Germany has announced a project for migrant centres in five African countries which would offer a select category of Africans the possibility of settling on its soil. The Conversation Africa’s Assane Diagne spoke to sociologist Aly Tandian about the significance of this decision.
Why is Germany considering bringing skilled labour into the country and how does it propose to do so?
In Germany, the policy of bringing in skilled labour has grown in recent years through a “welcoming culture”.
This has greatly facilitated the arrival and, above all, the integration of many migrants. For instance, Germany welcomed nearly one million refugees during the Syrian crisis in 2015. This motivated the award of the Nansen Prize of the United Nations High Commissioner for Refugees to Chancellor Angela Merkel. The suggested centres would ease rules for skilled foreign workers even further.
However, the reception of these migrants is far from being motivated by simple humanitarian reasons. In Germany, as in many other European countries, immigration provides solutions to demographic and economic problems.
It can help balance an ageing society and finance the pension system, as well as compensate for the current shortage of skilled workers. The need for skilled workers is so great that Germany has adopted several new reception policies.
The new fast-track procedure that’s being proposed for skilled labour essentially simplifies the recruitment of qualified foreign workers. It allows employers to apply for recognition of foreign qualifications in order to facilitate the visa application of a worker being recruited. To get the visa the qualified worker must then present a work contract or a concrete job offer. The country’s Federal Employment Agency will no longer check whether the candidate is from Germany or the EU for the specific position.
What are the implications of such policies?
Recently, the German development minister, Svenja Schulze, spoke of win- win solutions, but we need to put this into perspective.
This encourages brain drain – the exit of skilled people from African countries. Another similar approach is France’s policy to attract skilled labour. The French government plans to create a specific residence permit for foreign doctors. According to the Organisation for Economic Cooperation and Development (OECD), in 2022 France hired some 25,000 foreign-born doctors, or 12% of the total number of practitioners registered with the Ordre des Médecins.
The exodus of qualified migrants can lead to a loss of skills, ideas and innovation, a loss of investment in education, a loss of tax revenue, a loss of crucial services in the health and education sectors. For instance, Ghana is in dire need of a skilled workforce, but it is one of the African countries Germany is targeting.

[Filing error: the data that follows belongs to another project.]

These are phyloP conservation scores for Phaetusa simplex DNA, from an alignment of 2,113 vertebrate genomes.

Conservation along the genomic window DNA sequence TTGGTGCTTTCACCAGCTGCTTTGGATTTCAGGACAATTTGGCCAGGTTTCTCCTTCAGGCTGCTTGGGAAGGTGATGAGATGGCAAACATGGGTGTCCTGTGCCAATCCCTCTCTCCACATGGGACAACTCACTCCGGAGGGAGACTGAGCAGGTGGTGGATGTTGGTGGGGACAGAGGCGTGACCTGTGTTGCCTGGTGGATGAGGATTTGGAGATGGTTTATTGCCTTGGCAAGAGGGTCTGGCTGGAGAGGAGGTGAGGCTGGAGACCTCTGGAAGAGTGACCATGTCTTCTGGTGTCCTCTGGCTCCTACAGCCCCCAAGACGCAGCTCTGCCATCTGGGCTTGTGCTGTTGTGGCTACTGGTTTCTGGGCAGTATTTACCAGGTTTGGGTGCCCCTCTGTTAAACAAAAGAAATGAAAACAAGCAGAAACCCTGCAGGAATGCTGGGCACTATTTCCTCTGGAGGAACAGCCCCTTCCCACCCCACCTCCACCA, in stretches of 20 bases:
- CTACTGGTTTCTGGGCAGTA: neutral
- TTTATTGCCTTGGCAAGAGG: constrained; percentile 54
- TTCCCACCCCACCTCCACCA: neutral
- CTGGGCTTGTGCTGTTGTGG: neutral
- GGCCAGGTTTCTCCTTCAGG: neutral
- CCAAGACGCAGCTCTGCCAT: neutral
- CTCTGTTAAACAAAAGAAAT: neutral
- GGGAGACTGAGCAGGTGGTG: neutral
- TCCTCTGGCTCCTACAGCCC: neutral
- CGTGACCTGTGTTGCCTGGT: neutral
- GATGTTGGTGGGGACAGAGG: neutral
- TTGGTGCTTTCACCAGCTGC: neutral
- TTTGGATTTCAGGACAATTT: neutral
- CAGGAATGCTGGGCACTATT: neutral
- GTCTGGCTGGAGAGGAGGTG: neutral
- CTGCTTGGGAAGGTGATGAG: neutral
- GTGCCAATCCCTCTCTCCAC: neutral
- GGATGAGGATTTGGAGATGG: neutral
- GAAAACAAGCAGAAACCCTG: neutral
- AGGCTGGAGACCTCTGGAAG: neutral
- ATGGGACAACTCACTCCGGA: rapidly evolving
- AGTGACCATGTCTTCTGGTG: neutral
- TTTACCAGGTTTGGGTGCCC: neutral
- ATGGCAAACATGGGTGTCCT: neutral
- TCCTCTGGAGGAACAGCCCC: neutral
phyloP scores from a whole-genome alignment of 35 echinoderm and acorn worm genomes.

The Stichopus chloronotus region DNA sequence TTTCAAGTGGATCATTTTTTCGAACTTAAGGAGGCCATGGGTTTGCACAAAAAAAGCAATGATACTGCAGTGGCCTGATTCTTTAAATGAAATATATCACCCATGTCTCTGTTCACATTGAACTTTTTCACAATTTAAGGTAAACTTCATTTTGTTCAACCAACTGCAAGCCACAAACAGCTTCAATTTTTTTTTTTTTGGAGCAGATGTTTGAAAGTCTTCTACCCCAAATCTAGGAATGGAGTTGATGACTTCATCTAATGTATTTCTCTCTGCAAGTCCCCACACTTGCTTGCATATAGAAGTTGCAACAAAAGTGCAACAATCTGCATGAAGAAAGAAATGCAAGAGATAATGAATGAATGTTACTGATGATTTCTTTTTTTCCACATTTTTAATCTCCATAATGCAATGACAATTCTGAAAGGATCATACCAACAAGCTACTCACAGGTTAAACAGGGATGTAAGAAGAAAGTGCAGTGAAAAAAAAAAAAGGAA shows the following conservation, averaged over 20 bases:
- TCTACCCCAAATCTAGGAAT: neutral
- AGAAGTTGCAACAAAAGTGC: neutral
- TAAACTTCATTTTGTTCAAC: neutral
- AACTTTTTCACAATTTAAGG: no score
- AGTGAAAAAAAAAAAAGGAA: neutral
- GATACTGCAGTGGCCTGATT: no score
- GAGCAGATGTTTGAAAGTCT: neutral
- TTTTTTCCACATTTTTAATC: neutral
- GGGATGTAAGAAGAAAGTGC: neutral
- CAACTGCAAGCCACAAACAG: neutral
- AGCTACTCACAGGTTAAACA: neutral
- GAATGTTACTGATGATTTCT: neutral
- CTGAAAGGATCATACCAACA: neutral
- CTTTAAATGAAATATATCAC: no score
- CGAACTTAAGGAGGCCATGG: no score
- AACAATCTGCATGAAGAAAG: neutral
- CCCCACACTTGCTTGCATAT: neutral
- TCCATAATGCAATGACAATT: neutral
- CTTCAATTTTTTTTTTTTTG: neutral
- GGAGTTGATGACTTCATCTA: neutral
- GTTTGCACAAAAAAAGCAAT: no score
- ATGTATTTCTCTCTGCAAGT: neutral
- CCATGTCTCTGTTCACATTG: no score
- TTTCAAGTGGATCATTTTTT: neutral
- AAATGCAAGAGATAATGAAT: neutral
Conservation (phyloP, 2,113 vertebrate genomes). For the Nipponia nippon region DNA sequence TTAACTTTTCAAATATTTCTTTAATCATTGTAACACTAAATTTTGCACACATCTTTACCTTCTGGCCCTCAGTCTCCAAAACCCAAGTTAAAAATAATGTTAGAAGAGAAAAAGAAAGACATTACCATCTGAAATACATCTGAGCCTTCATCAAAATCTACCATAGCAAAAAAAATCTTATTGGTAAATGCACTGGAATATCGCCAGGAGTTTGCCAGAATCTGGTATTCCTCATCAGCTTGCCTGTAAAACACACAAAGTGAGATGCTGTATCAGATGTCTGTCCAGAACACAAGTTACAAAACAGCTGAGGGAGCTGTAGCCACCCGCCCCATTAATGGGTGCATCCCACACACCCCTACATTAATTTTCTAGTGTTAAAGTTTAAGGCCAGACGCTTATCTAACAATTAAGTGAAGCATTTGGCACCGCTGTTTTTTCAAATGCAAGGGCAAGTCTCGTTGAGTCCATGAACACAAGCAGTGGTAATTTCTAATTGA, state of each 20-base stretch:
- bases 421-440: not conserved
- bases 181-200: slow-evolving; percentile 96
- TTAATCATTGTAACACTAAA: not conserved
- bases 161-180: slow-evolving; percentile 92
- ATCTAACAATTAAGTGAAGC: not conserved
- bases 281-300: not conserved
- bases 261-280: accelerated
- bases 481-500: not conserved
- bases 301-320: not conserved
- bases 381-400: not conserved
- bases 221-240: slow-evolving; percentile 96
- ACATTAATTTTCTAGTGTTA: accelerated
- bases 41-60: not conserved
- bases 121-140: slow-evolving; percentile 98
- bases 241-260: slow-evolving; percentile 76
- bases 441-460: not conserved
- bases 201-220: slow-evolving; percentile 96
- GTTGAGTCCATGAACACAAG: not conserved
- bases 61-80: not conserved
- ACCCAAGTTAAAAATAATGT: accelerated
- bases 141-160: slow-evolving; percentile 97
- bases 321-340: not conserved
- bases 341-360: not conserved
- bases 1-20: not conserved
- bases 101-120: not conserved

This policy of skilled recruitment in the global south by countries of the global north creates a situation in which countries of origin are incubators where experts are born, educated and trained before they leave for other destinations.
This form of skilled labour migration should be rethought and above all supervised on both sides. It also raises a question of ethics. It is difficult not to think about ethics because this recruitment model will deprive African states of the personnel they need.
Agreements should be signed between states and not commitments between skilled workers and employers. In addition, a rigorous framework that benefits workers, employers and states would avoid making foreign workers, who are paid less than their national colleagues, less precarious.
What can be done to retain skilled workers in their country of origin where there is a lack of expertise in their fields of activity?
African countries must have their own migration agenda. They should encourage the mobility of skilled experts supported by circular migration. With circular migration, it will be possible for skilled experts to work in several countries on a rotational basis while enjoying rigorous protection.
Circular migration is a way of serving the labour market needs of destination countries, promoting development in countries of origin and benefiting the migrants themselves, so we can say that it is a “triple win”.
About the interviewee: Aly Tandian is associate professor in sociology at Gaston Berger University in Senegal.–The Conversation.